At the End of a Sprint on a Scrum Project: Two Scenarios

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Take a look at the results at the end of a sprint on a Scrum project. There are two scenarios. Both have the same user stories with the same story points for each:

  • User story 1: 13 story points
  • User story 2: 8 story points
  • User story 3: 3 story points
  • User story 4: 5 story points
  • User story 5: 1 story point
  • User story 6: 3 story points
  • User story 7: 1 story point

Scenario A

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Here are some details on A:

  • User story 1: 70 hours of work performed, 5 hours of work remaining
  • User story 2: 51 hours of work performed, no work remaining (and it meets the Definition of Done [DoD])
  • User story 3: 45 hours of work performed, 13 hours of work remaining
  • User story 4: 29 hours of work performed, no work remaining (and it meets the DoD)
  • User story 5: 3 hours of work performed, 2 hours of work remaining
  • User story 6: 30 hours of work performed, 17 hours of work remaining
  • User story 7: 4 hours of work performed, 1 hour of work remaining

A is summarized as:

  • 232 hours of work was performed, and 38 hours of work remains
  • 2 user stories were done, and 5 user stories were not completed

Scenario B

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Here are some details on B:

  • User story 1: 75 hours of work performed, no work remaining (and it meets the DoD)
  • User story 2: 51 hours of work performed, no work remaining (and it meets the DoD)
  • User story 3: 58 hours of work performed, no work remaining (and it meets the DoD)
  • User story 4: 29 hours of work performed, no work remaining (and it meets the DoD)
  • User story 5: 5 hours of work performed, no work remaining (and it meets the DoD)
  • User story 6: 14 hours of work performed, 33 hours of work remaining
  • User story 5: no work performed, and five hours of work remaining

B is summarized as:

  • 232 hours of work was performed, and 38 hours of work remains
  • 5 user stories were done, and 2 user stories were not completed

What Counts

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Scrum requires teams to build an increment of functionality during every sprint. Only work meeting the Definition of Done (DoD) is counted as complete, demonstrated at the sprint review meeting, and is potentially shippable.

There were two scenarios. Both had the same user stories with the same story points for each, and the same amount of work hours performed. Yet the outcomes were dramatically different. In A, 2 user stories were done--and are to be demonstrated at the sprint review meeting, and are potentially shippable. In B, 5 user stories were done--and are to be demonstrated at the sprint review meeting, and are potentially shippable. B is the better scenario.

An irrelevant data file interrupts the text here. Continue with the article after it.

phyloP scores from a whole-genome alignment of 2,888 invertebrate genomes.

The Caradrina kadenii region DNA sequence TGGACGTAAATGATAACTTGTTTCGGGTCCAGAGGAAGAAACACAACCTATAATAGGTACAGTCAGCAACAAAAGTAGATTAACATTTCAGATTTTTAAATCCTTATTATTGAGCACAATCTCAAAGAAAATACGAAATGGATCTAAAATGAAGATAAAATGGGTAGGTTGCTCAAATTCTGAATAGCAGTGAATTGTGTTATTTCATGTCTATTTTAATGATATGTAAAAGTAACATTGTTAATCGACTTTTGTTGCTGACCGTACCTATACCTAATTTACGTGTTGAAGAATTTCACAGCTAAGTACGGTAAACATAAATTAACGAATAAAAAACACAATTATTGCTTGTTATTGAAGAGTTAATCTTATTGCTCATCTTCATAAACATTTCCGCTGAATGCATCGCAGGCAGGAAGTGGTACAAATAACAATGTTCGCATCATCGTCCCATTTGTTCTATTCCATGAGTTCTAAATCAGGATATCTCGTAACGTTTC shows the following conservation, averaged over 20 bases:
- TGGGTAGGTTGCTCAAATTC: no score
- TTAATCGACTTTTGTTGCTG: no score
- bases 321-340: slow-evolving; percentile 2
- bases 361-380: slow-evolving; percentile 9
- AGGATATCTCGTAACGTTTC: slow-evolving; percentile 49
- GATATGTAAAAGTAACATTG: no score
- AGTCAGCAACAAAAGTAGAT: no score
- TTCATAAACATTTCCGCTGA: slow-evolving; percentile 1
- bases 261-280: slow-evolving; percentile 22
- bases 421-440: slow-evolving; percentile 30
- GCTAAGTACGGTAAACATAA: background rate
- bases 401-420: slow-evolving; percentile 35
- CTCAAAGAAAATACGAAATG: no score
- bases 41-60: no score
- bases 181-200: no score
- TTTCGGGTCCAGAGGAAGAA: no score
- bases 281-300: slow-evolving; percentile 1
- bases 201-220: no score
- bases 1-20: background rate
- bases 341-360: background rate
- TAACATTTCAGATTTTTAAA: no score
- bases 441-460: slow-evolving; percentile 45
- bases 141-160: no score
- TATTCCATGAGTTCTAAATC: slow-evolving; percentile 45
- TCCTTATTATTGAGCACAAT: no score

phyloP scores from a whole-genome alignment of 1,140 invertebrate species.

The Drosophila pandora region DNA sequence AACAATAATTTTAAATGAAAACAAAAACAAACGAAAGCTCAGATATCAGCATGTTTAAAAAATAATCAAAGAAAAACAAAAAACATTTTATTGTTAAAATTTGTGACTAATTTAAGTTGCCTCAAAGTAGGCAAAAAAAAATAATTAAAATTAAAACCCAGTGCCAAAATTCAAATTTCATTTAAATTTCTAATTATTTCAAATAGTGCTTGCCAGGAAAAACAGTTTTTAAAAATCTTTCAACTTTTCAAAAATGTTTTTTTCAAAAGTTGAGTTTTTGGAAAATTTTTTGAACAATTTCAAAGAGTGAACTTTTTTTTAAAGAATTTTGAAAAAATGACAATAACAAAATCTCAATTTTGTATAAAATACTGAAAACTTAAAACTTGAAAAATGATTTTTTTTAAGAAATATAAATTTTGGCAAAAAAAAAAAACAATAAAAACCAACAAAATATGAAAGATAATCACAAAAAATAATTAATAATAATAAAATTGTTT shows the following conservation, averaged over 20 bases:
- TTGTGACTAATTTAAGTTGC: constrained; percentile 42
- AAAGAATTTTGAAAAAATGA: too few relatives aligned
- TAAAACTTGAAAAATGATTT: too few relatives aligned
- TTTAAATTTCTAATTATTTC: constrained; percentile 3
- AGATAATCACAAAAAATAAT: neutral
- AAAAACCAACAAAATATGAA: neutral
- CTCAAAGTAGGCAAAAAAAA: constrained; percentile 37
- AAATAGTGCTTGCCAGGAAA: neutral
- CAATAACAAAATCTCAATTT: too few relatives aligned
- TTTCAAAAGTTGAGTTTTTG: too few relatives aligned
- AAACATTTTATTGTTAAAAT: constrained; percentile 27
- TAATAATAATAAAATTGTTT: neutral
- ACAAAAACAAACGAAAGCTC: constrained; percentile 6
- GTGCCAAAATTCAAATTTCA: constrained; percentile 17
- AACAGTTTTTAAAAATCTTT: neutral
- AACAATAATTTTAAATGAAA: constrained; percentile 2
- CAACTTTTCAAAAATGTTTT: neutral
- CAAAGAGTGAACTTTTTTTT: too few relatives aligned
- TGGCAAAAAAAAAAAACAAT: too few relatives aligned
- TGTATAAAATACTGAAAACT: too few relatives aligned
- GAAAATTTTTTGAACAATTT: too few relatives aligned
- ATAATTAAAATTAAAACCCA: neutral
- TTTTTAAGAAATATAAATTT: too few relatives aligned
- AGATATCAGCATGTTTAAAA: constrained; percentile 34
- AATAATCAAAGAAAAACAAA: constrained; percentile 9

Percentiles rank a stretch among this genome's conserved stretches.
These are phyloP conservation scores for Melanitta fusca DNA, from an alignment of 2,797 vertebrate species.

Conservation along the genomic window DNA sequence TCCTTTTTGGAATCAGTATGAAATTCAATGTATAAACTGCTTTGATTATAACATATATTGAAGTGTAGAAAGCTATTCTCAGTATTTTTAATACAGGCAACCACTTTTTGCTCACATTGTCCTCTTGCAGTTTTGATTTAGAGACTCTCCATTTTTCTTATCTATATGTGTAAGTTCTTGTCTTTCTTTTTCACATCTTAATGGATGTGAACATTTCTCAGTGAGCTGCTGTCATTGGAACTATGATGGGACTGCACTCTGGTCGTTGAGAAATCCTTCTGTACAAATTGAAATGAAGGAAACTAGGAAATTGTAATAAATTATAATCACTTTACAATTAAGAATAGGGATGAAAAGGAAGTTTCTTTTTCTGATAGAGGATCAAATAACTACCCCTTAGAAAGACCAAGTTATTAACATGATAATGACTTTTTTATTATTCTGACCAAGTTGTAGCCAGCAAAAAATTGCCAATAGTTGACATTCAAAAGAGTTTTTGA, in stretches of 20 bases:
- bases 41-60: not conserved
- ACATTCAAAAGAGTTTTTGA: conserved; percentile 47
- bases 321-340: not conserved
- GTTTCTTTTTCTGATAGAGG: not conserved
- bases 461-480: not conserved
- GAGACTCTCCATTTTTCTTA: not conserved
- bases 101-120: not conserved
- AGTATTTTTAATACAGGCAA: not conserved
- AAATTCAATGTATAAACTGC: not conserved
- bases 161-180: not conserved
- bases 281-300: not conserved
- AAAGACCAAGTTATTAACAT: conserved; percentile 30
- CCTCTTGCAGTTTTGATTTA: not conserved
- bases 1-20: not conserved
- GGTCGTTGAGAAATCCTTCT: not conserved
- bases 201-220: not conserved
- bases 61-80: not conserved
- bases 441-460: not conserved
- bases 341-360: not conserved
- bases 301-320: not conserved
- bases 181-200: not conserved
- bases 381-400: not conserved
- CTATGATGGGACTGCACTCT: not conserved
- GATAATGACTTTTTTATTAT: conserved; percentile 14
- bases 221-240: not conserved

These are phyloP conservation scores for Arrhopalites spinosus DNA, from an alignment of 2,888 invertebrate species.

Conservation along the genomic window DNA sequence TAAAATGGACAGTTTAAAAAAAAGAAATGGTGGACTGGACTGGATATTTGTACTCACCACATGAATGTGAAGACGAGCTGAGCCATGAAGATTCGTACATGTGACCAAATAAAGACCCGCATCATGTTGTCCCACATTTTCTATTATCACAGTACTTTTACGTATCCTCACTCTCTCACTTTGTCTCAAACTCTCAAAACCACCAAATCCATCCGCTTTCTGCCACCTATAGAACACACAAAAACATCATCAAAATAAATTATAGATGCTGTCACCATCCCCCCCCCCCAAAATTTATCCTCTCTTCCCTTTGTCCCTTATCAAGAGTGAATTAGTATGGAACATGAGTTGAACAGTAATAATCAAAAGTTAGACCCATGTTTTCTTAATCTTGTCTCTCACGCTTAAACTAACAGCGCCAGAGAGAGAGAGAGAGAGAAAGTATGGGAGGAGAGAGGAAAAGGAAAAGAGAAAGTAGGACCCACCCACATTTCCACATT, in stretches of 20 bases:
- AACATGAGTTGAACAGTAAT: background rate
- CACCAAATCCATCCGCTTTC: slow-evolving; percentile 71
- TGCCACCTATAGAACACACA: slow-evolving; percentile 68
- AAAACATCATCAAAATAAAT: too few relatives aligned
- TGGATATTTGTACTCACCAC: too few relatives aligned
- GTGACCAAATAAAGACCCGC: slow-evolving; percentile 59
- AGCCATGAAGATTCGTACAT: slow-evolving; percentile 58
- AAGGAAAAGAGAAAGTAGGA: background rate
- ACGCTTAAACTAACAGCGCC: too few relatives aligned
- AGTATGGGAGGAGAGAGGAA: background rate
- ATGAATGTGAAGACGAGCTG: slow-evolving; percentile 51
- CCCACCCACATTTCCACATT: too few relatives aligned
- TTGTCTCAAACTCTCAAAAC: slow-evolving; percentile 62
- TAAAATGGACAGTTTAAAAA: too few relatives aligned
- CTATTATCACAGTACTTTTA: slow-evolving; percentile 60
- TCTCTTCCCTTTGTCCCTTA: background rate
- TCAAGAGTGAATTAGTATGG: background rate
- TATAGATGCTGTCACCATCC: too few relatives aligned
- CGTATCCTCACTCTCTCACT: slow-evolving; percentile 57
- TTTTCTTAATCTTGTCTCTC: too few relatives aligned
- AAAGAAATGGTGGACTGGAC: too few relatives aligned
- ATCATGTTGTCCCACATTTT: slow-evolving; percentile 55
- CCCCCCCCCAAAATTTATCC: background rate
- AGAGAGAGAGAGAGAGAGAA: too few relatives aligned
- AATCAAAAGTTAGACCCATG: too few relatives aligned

A possible explanation for the differences between the two situations is that the Scrum team in B may have done a better job of limiting Work in Progress.

To learn more about agile/Scrum, check out the award-winning book, Agile Scrum: Your Quick Start Guide with Step-by-Step Instructions. You're invited to visit the digital press kit, watch the trailer, and pick up a copy of the publication—it’s available in paperback and ebook—at Amazon.

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© Copyright 2018 Scott M. Graffius, Exceptional PPM and PMO Solutions™. All rights reserved. This material may not be published, broadcast, rewritten or redistributed without the express written permission of Scott M. Graffius/Exceptional PPM and PMO Solutions™.



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Techniques for Gathering User Stories

1 - TECHNIQUES FOR GATHERING USER STORIES - exc - v171024B LOWRES

In Scrum, user stories act as requirements. Each story represents a portion of business value that a team can deliver in an iteration. A common format is: “As a (role), I want (goal) so that I can (reason).” Here's an example: “As a customer, I want shopping cart functionality so that I can buy items online.” User stories are captured in the product release backlog. This short article focuses on techniques for gathering user stories.

The following methods can help the Product Owner gather material for user stories:

Interviews: Ask a diverse group of users—or anticipated users if the product/service does not yet exist—open-ended questions containing "how" or "why." For example: "How would you pair this device with your iPhone?”

Observation: Watch people using the product/service.

Prototyping: Use tools such as sticky notes, PowerPoint, and wireframes to illustrate ideas, show preliminary versions of the product, and facilitate discussions.

Surveys: Employ surveys where the Product Owner verbally asks respondents pre-determined questions, or questionnaires where items are presented via forms (online or in hard copy format).

Workshops: This is a type of brainstorming where the group identifies as many user story ideas as possible. To support getting a high quantity of ideas, it is suggested that participants should not agree/disagree with or assess items during the workshop.

The above content includes excerpts from the book,
Agile Scrum: Your Quick Start Guide with Step-by-Step Instructions. It’s available in paperback and ebook formats at Amazon. The press kit is available at agilescrumguide.com.

Let's Connect

Connect with us on LinkedIn, Twitter, and Facebook.

© Copyright 2017 Scott M. Graffius, Exceptional PPM and PMO Solutions™. All rights reserved. This material may not be published, broadcast, rewritten or redistributed without the express written permission of Scott M. Graffius/Exceptional PPM and PMO Solutions™.



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